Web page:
Download This: SwipePad

SwipePad is similar to other apps on the Market such as Power Strip and QuickDesk in that it gives you quick access to a set of custom shortcuts from wherever you are– in an app, in settings, etc.–but in using SwipePad over the past week, I’ve found it superior despite somewhat limited features.

I never took to either of those previous apps, as they have to be set as the default launcher application and be bound to the Home button on the phone. Having them set as the launcher seems to introduce a tiny bit of delay in actually returning to the your home screens, and being bound to the home key is a bit awkward, since it’s already used for two other functions– returning home and bringing up the running apps list. SwipePad works differently: simply swipe in toward the center of the screen from one of the edges or corners (you can set whichever you prefer) and a grid of twelve shortcuts appears. From there, let go on the one you want to open, or hover to assign it.

I prefer swiping in from either of the two bottom corners, and have set shortcuts for apps like Dialer, Browser and Maps as well as shortcuts to turn off the screen, reboot, and update Twitter.  But you can choose any shortcuts available on your phone: apps, contacts, browser bookmarks, etc. An add-on called Tasking adds contextual actions for the currently running app, such as uninstalling it, visiting its Market page, etc.

SwipePad does currently lack the ability to use desktop widgets, a feature both Power Strip and QuickDesk have, but for me, its advantages more than make up for this limitation. And as a new app that still has a “beta” label, it’s possible that feature will be added down the line.

SwipePad Beta is available for free in the Market. The Tasking add-on is about a dollar.

Download SwipePad Beta

Download Tasking

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AndroidGuys
AndroidGuys 4627 posts

Founded on November 5, 2007, we've enjoyed bringing you the latest in Android news and rumors. Updated daily, we strive to deliver reviews, opinions, and updates on all things related to Android.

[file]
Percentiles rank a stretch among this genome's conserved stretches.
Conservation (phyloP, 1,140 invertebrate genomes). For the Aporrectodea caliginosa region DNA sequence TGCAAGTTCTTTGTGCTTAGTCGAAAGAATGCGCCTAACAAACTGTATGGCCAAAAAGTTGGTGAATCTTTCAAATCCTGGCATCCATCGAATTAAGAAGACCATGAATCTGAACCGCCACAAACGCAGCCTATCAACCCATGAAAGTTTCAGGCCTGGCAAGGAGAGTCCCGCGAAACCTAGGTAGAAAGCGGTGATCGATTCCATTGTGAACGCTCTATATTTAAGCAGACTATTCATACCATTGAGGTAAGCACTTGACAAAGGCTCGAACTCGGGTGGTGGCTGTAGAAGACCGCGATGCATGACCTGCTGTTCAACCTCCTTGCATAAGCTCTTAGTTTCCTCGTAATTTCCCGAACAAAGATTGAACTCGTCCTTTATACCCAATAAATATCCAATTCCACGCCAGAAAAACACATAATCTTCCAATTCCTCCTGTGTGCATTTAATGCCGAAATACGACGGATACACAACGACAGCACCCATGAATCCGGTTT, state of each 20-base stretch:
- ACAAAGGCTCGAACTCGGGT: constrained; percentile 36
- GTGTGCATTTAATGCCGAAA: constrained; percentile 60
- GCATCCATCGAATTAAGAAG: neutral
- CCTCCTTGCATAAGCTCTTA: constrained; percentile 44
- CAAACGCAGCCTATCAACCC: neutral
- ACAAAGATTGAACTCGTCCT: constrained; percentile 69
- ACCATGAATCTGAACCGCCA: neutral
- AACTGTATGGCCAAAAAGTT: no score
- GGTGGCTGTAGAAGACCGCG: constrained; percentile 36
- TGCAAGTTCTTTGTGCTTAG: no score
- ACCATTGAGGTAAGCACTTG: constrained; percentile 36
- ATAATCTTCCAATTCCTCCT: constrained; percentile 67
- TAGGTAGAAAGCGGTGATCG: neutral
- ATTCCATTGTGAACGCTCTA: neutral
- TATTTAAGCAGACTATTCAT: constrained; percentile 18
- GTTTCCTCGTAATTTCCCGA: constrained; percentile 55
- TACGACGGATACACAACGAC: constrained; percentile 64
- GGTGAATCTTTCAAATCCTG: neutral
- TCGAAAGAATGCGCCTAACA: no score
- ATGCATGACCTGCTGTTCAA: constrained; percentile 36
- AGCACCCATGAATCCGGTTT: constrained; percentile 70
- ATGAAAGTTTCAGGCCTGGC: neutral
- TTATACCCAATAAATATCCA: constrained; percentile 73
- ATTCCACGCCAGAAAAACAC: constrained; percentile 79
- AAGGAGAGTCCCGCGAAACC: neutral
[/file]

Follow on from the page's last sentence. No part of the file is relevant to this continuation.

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11 Comments

  1. ThePhysician
    January 26, 12:39 Reply

    Nine? All the pictures, and mine, show twelve.

    1, 2, 3, 4, 5, 6, 7, 8, 9, 10, 11, 12.. in case you didn’t know.

    • Chuck
      January 26, 12:56 Reply

      Ha, thanks, math is not my strong suit. Durrr…

  2. neil
    January 26, 13:17 Reply

    Power Strip does not have to be set as your default launcher nor is it tied to your home button on a Nexus One. I use it with Launcher Pro and I can launch Power Strip by long-pressing my search button.

    • Chuck
      January 26, 14:04 Reply

      Thanks for that info, must have changed since I tried it, which admittedly was a while back. Though I’d personally not want to bind it to the Search button either–I use long press for voice search pretty often.

      Interestingly, in the developer’s description of Power Strip in the Market, they’re now recommending that Droid X and Droid 2 owners use SwipePad as a way to launch Power Strip…

  3. JaylanPHNX
    January 26, 15:39 Reply

    Thanks for a great review. I’ll be checking this out. Only complaint: the QR code goes to AppBrain, not the Market. I don’t like AppBrain.

    • Chuck
      January 26, 16:19 Reply

      The QR codes are created via AppBrain, but if you scan them, you’ll be immediately redirected from the browser to the Market page for the app before the AppBrain page even loads. I love that (and several other things) about AppBrain.

  4. jan
    January 27, 07:56 Reply

    How do you get ‘Lock Screen’ and ‘Reboot’ onto SwipePad? Are they separate apps/widgets?

  5. Z
    January 27, 11:01 Reply

    No widgets. No go.

  6. Mark Porter
    January 29, 12:29 Reply

    If you like this check out Smart Taskbar. It supports swipe features or a small persistent icon. It also can display widgets, categorize apps, and display running apps

  7. Christian
    August 02, 10:11 Reply

    Where can i download the add’ons for free`?

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